Image titled: Birds of a Feather. The famous Seaside osprey pair!

Image backstory: Flying above their nesting platform. An eagle came too close and the pair moved in tandem to a safer spot. The female, with a band on her right leg, kept the flounder that her mate had delivered. Wildlife action within steps of downtown Seaside! Image from 2016 above Broadway Park on the Neawanna River.

Seaside/ Gearhart nature photographer Neal Maine.

Signed, matted and framed. Proceeds in support of North Coast Land Conservancy/ NCLC.

To view a catalog of Neal Maine’s images, please go to http://www.fairweatherhouseandgallery.com …artists …Neal Maine

Heard from naturalist Neal Maine today.

March 31, 2017. Those that do were performing some light housekeeping on the camera today, as the ospreys were expected before “tax day.” The workers left for a parts run and when they returned the male osprey was on the platform! The female osprey should be arriving “shortly”.

Take a note!
Naturalist Neal Maine will share his latest habitat stories at 6 p.m. at Fairweather’s during the Seaside First Saturday Art Walk on April 1st.

For more info go to https://www.facebook.com/ Seaside First Saturday Art Walk

LIVE camera courtesy of Necanicum Watershed Council and City of Seaside.

https://livestream.com/necanicum/seasideosprey

For more info go to: http://www.necanicumwatershed.org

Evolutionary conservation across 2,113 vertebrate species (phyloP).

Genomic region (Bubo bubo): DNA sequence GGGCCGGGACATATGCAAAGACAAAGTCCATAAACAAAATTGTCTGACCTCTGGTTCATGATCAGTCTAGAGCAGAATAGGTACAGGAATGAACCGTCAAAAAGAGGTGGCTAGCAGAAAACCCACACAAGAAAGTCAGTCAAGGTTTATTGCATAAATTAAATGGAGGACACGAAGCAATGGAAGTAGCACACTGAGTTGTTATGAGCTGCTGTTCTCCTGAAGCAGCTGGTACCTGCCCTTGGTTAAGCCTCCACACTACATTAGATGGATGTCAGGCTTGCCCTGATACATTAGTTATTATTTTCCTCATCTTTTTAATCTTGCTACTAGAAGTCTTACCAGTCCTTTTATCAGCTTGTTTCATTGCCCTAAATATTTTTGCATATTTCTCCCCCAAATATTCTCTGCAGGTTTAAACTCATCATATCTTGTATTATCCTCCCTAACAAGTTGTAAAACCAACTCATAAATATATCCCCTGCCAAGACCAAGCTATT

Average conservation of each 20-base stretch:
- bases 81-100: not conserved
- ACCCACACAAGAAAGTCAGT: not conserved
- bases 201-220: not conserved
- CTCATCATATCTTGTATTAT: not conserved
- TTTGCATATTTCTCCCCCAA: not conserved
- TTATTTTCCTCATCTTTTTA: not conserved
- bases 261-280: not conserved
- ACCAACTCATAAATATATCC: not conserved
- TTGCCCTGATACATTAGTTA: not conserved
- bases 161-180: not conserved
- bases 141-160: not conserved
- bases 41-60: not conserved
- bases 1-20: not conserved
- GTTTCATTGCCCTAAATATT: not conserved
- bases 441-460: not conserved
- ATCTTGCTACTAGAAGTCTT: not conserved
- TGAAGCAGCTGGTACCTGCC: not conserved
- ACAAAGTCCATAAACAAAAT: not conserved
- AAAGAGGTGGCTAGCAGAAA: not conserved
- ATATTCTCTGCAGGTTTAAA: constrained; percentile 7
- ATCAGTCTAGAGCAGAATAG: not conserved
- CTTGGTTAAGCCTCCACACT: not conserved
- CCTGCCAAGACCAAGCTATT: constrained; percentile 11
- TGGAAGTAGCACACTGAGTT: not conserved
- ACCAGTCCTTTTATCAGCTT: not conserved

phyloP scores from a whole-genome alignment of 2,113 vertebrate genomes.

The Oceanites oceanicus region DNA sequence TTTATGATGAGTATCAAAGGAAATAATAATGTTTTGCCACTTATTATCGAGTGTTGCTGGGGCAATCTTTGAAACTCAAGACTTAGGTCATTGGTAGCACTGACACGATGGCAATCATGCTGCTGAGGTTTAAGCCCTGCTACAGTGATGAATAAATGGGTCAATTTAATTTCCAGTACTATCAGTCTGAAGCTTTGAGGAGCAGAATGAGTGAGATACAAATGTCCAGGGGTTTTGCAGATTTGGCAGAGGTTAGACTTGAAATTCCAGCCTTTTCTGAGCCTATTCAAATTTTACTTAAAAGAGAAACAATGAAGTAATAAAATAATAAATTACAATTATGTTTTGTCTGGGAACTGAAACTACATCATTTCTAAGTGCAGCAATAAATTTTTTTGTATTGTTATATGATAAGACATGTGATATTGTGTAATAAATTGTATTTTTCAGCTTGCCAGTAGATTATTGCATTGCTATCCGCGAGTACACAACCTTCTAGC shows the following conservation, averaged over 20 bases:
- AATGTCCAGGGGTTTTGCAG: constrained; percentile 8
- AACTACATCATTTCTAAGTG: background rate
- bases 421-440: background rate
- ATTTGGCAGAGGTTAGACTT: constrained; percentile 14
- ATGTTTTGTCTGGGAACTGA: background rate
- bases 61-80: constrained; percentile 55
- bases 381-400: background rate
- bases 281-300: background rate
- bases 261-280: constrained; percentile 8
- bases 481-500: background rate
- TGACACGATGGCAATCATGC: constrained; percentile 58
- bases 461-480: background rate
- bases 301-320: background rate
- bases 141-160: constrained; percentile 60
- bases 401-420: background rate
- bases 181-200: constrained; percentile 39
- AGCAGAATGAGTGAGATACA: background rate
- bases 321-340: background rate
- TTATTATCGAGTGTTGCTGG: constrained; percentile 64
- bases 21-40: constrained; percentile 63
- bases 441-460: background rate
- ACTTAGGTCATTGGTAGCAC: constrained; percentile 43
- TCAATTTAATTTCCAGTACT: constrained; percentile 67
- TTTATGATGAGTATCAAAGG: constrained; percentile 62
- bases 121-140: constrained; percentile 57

“Like” https://www.facebook.com/ City of Seaside

Fun Facts:
Unique among North American raptors for its diet of live fish and ability to dive into water to catch them, Ospreys are common sights soaring over shorelines, patrolling waterways, and standing on their huge stick nests, white heads gleaming.

These large, rangy hawks do well around humans and have rebounded in numbers following the ban on the pesticide DDT.

Hunting Ospreys are a picture of concentration, diving with feet outstretched and yellow eyes sighting straight along their talons.

Ospreys are unusual among hawks in possessing a reversible outer toe that allows them to grasp with two toes in front and two behind. Barbed pads on the soles of the birds’ feet help them grip slippery fish. When flying with prey, an Osprey lines up its catch head first for less wind resistance.

Most Ospreys that breed in North America migrate to Central and South America for the winter.

Males and females follow a different migration route. Males overwinter inland and females overwinter along the coast.

Ospreys mate for life.

An Osprey may log more than 160,000 migration miles during its 15-to-20-year lifetime.

For more info go to https://www.allaboutbirds.org/guide/Osprey/lifehistory